I am in the UK, I was diagnosed with OM 5 years ago and became stage IV with liver metastasis in May 2009. I am 53 now and never thought I would see 2012. I have had a hard time in the National Health Service getting a proactive approach to my disease. In the beginning it was very lonely. Things are changing and now most clinicians admit to patients that the disease can spread outside the eye. I am now looked after by excellent doctors who are prepared to answer my questions and inform me about my disease. I have been extremely lucky , my small choroidal melanoma was close to the fovea but Proton beam has enabled me to have better than 6/6(20/20) vision. I have had avastin vitrectomy and cataract ops too. My liver was looked after by a top MRI specialist who found my metastases very early. These were treated first with liver resections x2 then ipilimumab recurrences 6 months later SIRT sorted all but 2 of 18 metastasis throughout the liver. Microwave ablation sorted the last 2. The latter treatment was the hardest and completed in Dec I am only just getting fit again. My 5k time is embarrassingly slow but then many UK 53 year old females can not do 5k at all! I have added swimming and cycling too to my fitness regime to try and rest my joints a bit. My latest scans are all clear of disease. I have plans to run a 10k and maybe a half marathon- but also a SCUBA trip to the Maldives. I have only had surgery.ipilimumab and radiation for treatments no actual chemotherapy .I am writing this post because I think it is so important that we all unite and share information both between patients and doctors but also across the table.
I accessed treatments because I was informed. In 2007 if you had a poor diagnosis it generally was not thought wise for a patient like me to be informed. I was empowered to get myself informed by an American Charity (Lance Armstrong Foundation) and I owe them the time I have gained. I then met other patients through the internet and Sara and learned through others experiences and "Google" . Many US doctors have seen my scans at various times and advised me. Several times I have been on the verge of traveling to the US for treatment only to be able to access treatment in the UK. For some reason it is easier to find out "who does what" in the US than it is in the UK. I profusely thank all the US doctors who have responded to my emails over the last 5 years it gave me so much support and ideas. I hope by supporting CureOm and sharing across the pond that situation will change.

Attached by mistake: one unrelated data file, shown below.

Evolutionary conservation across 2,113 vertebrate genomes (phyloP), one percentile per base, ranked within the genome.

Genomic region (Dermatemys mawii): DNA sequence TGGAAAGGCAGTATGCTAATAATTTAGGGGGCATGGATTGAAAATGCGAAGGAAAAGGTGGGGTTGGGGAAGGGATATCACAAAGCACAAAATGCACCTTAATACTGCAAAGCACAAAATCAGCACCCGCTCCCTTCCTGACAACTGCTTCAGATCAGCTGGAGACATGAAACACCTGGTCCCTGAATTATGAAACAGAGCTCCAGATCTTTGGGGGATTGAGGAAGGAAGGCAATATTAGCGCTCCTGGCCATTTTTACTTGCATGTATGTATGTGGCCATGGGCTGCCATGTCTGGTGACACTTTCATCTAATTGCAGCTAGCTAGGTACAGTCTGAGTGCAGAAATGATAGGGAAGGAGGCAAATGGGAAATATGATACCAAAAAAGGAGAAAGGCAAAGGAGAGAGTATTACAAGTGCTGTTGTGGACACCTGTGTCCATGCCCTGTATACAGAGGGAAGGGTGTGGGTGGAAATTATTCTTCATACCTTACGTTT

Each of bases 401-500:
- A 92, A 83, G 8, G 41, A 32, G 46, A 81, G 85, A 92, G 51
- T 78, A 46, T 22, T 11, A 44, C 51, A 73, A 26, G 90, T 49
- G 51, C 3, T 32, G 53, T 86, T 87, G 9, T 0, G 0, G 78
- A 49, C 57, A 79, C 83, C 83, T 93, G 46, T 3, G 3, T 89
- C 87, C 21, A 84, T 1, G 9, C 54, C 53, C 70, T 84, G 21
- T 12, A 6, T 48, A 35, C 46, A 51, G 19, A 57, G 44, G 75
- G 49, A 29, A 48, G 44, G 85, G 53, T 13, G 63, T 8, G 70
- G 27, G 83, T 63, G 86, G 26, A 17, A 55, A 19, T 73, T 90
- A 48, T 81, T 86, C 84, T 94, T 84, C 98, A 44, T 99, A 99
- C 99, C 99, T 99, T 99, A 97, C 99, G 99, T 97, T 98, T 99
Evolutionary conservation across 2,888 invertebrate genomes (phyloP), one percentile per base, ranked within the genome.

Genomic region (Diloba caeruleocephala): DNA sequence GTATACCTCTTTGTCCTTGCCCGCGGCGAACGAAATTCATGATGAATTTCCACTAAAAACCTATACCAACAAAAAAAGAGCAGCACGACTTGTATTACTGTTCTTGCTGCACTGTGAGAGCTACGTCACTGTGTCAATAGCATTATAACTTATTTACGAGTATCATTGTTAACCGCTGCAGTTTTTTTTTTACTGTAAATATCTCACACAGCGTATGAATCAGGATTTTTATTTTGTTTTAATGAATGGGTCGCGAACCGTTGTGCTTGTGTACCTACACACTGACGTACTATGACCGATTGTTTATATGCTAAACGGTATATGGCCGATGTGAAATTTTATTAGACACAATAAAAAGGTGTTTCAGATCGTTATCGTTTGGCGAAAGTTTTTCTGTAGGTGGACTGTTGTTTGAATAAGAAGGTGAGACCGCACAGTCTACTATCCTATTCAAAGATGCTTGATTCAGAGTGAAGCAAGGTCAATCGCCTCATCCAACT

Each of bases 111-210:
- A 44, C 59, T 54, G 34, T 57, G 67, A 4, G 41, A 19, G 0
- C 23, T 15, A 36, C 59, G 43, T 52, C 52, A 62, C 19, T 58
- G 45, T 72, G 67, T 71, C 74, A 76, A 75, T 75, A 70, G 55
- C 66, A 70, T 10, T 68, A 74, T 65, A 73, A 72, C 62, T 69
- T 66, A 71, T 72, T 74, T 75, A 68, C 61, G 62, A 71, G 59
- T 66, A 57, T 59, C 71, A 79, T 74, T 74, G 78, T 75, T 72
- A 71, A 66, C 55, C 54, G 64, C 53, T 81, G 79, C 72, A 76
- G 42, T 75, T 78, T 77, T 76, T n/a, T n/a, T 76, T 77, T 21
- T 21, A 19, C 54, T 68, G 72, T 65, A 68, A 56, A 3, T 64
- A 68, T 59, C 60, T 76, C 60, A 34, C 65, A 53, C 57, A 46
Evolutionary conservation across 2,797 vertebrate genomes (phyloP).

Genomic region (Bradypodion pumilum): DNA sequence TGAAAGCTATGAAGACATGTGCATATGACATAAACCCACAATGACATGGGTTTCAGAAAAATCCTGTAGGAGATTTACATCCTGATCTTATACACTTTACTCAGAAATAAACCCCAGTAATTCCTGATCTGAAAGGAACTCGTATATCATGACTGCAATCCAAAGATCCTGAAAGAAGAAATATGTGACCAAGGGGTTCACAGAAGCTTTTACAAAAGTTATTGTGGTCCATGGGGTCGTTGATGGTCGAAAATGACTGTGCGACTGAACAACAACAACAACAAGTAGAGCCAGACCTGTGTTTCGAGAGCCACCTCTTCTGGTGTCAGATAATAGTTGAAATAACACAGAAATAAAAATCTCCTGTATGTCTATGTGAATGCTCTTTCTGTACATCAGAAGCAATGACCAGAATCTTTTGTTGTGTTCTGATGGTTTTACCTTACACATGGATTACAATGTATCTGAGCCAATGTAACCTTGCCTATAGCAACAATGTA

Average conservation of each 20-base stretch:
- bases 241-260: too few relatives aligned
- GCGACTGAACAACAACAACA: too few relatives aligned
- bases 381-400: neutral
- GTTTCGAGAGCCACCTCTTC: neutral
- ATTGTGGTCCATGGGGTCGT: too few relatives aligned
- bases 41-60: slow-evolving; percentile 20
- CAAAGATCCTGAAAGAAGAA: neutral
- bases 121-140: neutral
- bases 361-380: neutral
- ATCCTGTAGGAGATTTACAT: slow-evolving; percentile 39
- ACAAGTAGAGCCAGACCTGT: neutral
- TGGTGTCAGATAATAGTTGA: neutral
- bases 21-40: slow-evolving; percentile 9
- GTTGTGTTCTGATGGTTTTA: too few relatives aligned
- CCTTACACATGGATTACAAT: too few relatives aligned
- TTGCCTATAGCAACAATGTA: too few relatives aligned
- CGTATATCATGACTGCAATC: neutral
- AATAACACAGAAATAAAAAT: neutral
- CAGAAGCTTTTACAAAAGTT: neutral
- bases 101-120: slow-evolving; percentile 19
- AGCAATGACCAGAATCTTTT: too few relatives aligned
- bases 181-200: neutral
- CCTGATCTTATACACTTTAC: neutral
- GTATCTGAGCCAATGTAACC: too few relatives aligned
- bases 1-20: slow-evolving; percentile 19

Reading Tom's post brought back so many memories of that first year post diagnosis- I really don't think I slept more than 15 minutes at a time for a whole year. For people with a new diagnosis I really want to tell them that even if the worst happens its not all bad. For those of you who have developed metastatic disease like me - yes its not always easy. For those carers who have lost their loved one - I am so sorry- but I thank you so much for continuing to be here and fighting for a cure for us. To the doctors who treat us I m sorry we are sometimes angry and you guys get in the firing line, I m sorry we don't often do well - it must be a hard disease to watch as a clinician over a career.
To all of those involved patents, carers and doctors sharing information and experiences from around the world has contributed to my disease free status- I am sure if team working across specialties and doctor patient relationships can be built on across the globe then a cure will be found for this disease.